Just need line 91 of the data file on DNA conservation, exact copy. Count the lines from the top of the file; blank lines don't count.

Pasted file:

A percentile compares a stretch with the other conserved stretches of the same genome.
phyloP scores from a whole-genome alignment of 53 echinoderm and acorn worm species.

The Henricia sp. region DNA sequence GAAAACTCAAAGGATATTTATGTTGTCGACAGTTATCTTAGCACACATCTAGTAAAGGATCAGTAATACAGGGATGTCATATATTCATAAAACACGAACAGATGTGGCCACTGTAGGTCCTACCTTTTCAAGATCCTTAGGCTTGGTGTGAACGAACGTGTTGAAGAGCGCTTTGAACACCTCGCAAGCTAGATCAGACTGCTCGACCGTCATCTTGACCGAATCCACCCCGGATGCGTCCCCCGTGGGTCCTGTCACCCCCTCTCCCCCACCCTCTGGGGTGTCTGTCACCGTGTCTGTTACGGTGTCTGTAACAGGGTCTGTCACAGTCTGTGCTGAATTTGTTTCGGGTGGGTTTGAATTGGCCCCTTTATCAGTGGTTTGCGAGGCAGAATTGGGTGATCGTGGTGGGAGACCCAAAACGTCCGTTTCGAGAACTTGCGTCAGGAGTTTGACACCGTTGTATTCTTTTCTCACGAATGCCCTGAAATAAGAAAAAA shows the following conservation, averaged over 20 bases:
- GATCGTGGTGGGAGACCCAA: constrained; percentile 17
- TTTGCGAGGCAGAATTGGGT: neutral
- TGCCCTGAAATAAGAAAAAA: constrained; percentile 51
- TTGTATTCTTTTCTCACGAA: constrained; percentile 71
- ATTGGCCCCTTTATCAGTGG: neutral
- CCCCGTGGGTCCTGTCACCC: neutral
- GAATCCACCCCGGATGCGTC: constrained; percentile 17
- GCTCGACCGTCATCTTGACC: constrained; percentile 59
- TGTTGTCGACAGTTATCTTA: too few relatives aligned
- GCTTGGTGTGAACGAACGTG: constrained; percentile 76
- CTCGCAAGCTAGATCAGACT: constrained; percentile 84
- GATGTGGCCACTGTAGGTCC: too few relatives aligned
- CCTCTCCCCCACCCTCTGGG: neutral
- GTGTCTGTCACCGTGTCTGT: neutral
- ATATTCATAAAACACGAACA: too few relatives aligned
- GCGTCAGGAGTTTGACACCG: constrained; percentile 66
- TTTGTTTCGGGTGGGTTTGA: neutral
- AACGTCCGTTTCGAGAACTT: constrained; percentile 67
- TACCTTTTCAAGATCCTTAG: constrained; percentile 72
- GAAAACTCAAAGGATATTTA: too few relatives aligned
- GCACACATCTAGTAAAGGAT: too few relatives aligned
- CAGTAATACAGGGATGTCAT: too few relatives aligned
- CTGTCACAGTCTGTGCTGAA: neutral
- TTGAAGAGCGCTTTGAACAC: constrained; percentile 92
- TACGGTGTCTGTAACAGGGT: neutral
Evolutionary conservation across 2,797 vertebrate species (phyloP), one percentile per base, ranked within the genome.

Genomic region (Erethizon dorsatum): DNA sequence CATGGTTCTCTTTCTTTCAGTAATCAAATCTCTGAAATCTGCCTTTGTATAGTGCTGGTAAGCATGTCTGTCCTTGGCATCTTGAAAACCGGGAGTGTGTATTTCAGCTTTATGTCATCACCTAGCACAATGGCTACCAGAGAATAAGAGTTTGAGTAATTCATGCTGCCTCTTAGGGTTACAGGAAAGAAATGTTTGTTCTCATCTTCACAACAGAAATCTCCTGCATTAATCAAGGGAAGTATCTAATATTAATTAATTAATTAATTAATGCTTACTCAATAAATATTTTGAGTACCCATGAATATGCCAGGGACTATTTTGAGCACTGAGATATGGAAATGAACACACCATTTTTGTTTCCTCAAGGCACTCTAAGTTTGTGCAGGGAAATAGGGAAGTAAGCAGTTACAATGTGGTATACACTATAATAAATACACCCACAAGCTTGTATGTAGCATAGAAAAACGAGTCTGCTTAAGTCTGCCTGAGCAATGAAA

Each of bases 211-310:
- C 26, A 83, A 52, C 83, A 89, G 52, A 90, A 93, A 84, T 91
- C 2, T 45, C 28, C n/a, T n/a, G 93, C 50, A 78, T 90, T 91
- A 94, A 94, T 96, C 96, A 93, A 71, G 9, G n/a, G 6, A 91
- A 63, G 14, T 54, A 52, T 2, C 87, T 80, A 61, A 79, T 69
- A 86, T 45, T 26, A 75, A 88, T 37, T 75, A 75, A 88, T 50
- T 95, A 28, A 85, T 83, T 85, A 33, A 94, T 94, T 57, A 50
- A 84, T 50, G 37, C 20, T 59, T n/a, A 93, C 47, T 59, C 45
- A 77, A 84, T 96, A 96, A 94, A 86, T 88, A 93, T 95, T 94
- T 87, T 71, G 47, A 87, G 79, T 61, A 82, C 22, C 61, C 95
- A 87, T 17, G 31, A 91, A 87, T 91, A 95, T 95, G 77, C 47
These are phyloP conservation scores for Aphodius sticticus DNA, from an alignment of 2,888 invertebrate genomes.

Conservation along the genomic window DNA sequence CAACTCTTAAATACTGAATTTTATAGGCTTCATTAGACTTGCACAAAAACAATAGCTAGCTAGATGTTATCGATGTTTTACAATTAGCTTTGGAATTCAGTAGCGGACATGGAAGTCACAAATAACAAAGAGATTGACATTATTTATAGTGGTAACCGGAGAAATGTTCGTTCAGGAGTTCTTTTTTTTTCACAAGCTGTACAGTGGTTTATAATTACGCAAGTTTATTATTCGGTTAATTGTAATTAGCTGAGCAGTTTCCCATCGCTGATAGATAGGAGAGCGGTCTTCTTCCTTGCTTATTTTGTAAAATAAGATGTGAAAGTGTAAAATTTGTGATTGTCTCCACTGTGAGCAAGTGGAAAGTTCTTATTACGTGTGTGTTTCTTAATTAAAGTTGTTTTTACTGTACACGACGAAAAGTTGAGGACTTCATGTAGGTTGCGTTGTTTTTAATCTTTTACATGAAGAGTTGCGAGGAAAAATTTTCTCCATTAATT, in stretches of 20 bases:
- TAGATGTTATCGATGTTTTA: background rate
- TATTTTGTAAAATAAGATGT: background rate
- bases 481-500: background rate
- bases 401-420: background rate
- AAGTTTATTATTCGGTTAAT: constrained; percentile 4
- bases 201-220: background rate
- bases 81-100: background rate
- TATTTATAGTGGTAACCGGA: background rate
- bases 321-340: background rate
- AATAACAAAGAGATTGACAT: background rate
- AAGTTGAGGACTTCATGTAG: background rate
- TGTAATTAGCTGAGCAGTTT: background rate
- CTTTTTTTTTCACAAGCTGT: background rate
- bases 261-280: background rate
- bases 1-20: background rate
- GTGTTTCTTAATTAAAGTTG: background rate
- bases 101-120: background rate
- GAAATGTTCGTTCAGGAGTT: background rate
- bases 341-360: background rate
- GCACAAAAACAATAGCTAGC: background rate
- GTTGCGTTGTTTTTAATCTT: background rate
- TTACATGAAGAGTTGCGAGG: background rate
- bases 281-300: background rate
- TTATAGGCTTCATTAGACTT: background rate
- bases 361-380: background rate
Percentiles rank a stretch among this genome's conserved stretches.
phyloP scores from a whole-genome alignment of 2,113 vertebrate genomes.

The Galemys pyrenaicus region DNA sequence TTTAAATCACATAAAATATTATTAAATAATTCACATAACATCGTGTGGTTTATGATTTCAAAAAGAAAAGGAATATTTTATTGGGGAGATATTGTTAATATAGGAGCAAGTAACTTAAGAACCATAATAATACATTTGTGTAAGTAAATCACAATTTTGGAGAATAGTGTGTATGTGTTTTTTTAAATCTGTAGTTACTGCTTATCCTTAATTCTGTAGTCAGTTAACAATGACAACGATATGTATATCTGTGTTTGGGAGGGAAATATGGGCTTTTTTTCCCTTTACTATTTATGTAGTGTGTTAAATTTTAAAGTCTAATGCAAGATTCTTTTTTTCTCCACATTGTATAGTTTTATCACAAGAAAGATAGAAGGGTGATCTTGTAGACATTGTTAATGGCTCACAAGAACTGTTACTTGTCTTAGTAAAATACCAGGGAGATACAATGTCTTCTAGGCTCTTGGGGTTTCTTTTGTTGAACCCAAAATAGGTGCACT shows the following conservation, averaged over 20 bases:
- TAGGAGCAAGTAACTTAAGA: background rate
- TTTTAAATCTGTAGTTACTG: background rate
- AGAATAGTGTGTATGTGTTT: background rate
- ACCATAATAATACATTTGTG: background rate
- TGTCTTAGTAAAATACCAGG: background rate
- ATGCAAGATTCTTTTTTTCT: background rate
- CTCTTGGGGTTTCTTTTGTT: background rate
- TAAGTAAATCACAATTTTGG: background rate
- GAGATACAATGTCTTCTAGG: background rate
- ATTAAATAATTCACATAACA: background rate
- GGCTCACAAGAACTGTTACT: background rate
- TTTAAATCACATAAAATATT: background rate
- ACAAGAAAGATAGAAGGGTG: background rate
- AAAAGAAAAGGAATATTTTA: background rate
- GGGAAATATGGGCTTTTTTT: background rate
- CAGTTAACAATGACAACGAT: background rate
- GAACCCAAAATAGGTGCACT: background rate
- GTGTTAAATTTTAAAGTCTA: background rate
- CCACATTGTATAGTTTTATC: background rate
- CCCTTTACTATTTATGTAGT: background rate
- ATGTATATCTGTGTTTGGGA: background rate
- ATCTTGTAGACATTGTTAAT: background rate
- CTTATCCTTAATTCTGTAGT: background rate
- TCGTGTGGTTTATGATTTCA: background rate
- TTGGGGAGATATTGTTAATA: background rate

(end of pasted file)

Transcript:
- CCCTTTACTATTTATGTAGT: background rate